I find statistics very interesting. It’s amazing how a pollster can interview only a thousand people and so accurately predict how millions of people will vote in a particular election. It confuses me though and I wonder if someone could enlighten me to a degree about what the numbers mean sometimes.
Recently, I was in my doctor’s office and he was explaining to me how this new blood thinner, Xarelto, is so much better than the old standard of Coumadin. He showed me stats on reccurrences of heart attacks and pulmonary embolism. I don’t remember the numbers exactly but they were very low for each drug. So let’s just say that Xarelto patients who have heart attacks were about 1.7% and Coumadin patients with the same issues were 2.5. What exactly is the difference? To me both numbers are fairly negligible.
When I was on anti-depressants, I had certain side effects. I had the typical complaints that other users have when it came to sexual issues and dry mouth. So why is it that the pre-trial studies found that people taking the drug (as opposed to the placebo) who had dry mouth issues or sexual issues are approximately 15% or so? That number does not seem very significant but I’m assuming that it is a high number and which signifies that this particular side effect is a common one. But since when is 15% a common issue? I would think that the number should be at least a majority or reaching one (about 40% minimum).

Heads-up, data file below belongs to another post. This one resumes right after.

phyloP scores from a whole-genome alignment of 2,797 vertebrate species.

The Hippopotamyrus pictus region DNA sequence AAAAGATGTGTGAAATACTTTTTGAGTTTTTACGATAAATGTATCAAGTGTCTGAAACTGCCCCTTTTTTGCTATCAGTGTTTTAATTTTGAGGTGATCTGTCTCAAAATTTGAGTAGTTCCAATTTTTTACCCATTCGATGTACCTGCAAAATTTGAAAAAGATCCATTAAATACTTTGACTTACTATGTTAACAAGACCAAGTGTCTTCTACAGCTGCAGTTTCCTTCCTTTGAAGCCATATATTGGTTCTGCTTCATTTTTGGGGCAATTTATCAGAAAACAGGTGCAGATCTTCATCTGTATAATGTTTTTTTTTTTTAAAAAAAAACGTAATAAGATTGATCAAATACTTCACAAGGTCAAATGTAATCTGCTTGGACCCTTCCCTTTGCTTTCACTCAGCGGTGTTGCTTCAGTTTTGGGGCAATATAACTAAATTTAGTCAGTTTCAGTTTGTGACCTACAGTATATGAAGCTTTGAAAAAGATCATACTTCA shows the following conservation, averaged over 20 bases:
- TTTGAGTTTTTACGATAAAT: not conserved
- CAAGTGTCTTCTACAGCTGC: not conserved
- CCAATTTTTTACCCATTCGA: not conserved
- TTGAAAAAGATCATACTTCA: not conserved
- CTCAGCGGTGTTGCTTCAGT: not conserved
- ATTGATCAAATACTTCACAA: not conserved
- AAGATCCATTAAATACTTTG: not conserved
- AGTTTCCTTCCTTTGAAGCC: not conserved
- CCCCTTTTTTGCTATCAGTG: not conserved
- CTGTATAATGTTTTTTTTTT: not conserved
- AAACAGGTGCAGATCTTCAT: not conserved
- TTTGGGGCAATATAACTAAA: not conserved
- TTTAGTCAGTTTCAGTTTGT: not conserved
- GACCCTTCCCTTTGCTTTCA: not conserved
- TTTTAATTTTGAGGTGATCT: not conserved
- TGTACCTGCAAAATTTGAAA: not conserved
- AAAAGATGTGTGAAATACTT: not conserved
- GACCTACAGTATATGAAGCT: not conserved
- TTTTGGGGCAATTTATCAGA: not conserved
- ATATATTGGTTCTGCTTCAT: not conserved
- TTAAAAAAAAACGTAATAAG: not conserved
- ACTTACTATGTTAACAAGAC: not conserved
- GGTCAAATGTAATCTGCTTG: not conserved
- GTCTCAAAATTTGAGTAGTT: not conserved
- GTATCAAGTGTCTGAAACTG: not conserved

I assume that these numbers are relative in some way. If a batter gets a hit 33.3% of the time, he’d be among the best in the league, but if a basketball player hits 33.3% of his free throws, he should consider a change of profession. But nevertheless, if someone came to me and said that this pill you’re going to take may give you, say, blurry vision, and the chances are 14 in 100 that it might happen, I wouldn’t be happy but I’d still like my chances. But I’d be wrong, right?